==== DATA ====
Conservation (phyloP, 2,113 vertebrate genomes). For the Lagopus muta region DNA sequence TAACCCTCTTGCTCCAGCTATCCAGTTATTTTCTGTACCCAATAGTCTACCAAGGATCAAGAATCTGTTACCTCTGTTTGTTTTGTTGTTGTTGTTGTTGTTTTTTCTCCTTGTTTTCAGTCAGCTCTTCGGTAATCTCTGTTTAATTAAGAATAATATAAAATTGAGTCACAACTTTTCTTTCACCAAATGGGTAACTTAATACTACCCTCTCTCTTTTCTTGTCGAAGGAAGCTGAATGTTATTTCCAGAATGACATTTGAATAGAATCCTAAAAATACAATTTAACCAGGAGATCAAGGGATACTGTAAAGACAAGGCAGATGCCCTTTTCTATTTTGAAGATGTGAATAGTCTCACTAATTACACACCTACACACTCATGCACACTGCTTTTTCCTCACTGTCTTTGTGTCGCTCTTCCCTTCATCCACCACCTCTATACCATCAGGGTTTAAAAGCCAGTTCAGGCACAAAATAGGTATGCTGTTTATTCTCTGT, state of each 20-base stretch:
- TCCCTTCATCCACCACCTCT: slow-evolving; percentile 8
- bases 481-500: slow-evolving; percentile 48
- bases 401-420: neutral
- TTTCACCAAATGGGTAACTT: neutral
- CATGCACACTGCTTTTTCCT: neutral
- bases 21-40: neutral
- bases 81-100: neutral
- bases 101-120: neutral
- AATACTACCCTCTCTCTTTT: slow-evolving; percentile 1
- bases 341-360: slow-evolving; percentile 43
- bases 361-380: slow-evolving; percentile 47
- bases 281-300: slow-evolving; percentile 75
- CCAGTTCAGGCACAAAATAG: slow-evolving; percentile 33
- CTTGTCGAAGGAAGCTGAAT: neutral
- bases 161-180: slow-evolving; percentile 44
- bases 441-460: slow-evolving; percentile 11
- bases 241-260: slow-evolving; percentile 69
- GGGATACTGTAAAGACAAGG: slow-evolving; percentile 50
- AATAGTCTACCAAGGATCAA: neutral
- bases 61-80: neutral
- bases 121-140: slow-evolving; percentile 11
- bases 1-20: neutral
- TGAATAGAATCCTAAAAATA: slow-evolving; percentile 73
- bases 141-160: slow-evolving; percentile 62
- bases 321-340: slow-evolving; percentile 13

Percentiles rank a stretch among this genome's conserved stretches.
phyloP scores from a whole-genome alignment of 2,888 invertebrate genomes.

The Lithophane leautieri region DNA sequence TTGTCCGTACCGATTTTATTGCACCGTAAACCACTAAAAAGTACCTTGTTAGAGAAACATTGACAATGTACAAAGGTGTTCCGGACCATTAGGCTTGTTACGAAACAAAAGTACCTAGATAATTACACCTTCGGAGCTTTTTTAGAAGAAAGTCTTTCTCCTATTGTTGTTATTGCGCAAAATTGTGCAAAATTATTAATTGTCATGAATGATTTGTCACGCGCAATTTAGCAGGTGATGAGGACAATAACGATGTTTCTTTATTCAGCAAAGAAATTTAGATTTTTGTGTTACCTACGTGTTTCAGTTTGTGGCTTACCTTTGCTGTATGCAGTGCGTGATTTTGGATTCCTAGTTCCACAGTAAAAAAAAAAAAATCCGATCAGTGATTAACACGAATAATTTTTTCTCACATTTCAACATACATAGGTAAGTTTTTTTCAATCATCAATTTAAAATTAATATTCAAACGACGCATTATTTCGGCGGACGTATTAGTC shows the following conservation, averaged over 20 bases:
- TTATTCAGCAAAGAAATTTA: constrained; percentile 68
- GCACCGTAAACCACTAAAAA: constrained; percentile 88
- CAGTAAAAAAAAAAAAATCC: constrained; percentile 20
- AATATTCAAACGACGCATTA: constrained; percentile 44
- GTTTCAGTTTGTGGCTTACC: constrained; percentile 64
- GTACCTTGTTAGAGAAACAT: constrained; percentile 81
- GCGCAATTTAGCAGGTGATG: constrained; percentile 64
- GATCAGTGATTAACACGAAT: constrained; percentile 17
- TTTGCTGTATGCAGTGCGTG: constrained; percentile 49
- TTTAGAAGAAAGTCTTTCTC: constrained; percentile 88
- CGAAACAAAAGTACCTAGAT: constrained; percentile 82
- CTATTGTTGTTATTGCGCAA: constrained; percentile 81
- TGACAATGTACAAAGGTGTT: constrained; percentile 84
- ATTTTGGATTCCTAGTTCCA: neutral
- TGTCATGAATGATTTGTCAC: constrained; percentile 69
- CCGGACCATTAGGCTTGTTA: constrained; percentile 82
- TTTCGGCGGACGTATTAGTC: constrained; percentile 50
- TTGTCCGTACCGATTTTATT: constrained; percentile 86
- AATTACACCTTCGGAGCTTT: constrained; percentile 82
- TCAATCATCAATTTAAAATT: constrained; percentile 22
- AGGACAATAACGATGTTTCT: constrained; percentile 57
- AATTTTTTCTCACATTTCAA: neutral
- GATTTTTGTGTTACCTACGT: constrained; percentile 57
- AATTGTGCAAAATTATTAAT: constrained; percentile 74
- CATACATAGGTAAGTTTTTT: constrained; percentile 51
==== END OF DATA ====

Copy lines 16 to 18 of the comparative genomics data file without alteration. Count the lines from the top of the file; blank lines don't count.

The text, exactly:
- bases 161-180: slow-evolving; percentile 44
- bases 441-460: slow-evolving; percentile 11
- bases 241-260: slow-evolving; percentile 69